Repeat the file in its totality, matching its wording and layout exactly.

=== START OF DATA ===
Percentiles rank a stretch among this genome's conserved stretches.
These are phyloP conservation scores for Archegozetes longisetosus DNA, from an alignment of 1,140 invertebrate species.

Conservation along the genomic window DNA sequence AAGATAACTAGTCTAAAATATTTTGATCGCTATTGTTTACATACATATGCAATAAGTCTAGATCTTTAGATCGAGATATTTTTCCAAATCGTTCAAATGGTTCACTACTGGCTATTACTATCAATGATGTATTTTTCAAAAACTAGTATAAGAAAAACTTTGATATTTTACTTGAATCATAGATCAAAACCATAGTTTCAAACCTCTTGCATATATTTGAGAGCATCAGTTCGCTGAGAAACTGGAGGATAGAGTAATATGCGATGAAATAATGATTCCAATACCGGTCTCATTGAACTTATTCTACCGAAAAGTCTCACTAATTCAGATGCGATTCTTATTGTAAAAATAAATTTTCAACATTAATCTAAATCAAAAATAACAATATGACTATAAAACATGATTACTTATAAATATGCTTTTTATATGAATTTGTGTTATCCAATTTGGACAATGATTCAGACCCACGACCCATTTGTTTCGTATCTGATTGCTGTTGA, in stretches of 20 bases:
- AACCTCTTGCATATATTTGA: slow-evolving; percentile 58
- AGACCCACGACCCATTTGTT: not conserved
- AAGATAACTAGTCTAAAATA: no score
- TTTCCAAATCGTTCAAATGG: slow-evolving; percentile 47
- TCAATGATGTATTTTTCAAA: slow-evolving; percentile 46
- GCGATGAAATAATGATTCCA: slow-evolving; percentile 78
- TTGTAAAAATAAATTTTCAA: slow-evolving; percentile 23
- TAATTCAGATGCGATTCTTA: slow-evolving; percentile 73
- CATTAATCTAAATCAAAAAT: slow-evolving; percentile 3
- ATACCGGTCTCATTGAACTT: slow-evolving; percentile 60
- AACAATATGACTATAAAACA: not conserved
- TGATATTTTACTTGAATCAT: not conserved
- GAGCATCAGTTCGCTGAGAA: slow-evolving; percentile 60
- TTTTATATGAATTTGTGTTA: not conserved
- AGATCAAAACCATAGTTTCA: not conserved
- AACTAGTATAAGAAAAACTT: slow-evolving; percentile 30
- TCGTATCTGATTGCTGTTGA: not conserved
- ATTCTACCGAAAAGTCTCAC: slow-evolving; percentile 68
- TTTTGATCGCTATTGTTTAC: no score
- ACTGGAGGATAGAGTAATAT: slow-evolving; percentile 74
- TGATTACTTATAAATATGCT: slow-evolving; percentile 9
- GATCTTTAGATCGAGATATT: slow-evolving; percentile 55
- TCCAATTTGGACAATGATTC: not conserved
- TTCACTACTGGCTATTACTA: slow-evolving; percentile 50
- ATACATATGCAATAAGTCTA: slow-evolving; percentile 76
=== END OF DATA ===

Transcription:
Percentiles rank a stretch among this genome's conserved stretches.
These are phyloP conservation scores for Archegozetes longisetosus DNA, from an alignment of 1,140 invertebrate species.

Conservation along the genomic window DNA sequence AAGATAACTAGTCTAAAATATTTTGATCGCTATTGTTTACATACATATGCAATAAGTCTAGATCTTTAGATCGAGATATTTTTCCAAATCGTTCAAATGGTTCACTACTGGCTATTACTATCAATGATGTATTTTTCAAAAACTAGTATAAGAAAAACTTTGATATTTTACTTGAATCATAGATCAAAACCATAGTTTCAAACCTCTTGCATATATTTGAGAGCATCAGTTCGCTGAGAAACTGGAGGATAGAGTAATATGCGATGAAATAATGATTCCAATACCGGTCTCATTGAACTTATTCTACCGAAAAGTCTCACTAATTCAGATGCGATTCTTATTGTAAAAATAAATTTTCAACATTAATCTAAATCAAAAATAACAATATGACTATAAAACATGATTACTTATAAATATGCTTTTTATATGAATTTGTGTTATCCAATTTGGACAATGATTCAGACCCACGACCCATTTGTTTCGTATCTGATTGCTGTTGA, in stretches of 20 bases:
- AACCTCTTGCATATATTTGA: slow-evolving; percentile 58
- AGACCCACGACCCATTTGTT: not conserved
- AAGATAACTAGTCTAAAATA: no score
- TTTCCAAATCGTTCAAATGG: slow-evolving; percentile 47
- TCAATGATGTATTTTTCAAA: slow-evolving; percentile 46
- GCGATGAAATAATGATTCCA: slow-evolving; percentile 78
- TTGTAAAAATAAATTTTCAA: slow-evolving; percentile 23
- TAATTCAGATGCGATTCTTA: slow-evolving; percentile 73
- CATTAATCTAAATCAAAAAT: slow-evolving; percentile 3
- ATACCGGTCTCATTGAACTT: slow-evolving; percentile 60
- AACAATATGACTATAAAACA: not conserved
- TGATATTTTACTTGAATCAT: not conserved
- GAGCATCAGTTCGCTGAGAA: slow-evolving; percentile 60
- TTTTATATGAATTTGTGTTA: not conserved
- AGATCAAAACCATAGTTTCA: not conserved
- AACTAGTATAAGAAAAACTT: slow-evolving; percentile 30
- TCGTATCTGATTGCTGTTGA: not conserved
- ATTCTACCGAAAAGTCTCAC: slow-evolving; percentile 68
- TTTTGATCGCTATTGTTTAC: no score
- ACTGGAGGATAGAGTAATAT: slow-evolving; percentile 74
- TGATTACTTATAAATATGCT: slow-evolving; percentile 9
- GATCTTTAGATCGAGATATT: slow-evolving; percentile 55
- TCCAATTTGGACAATGATTC: not conserved
- TTCACTACTGGCTATTACTA: slow-evolving; percentile 50
- ATACATATGCAATAAGTCTA: slow-evolving; percentile 76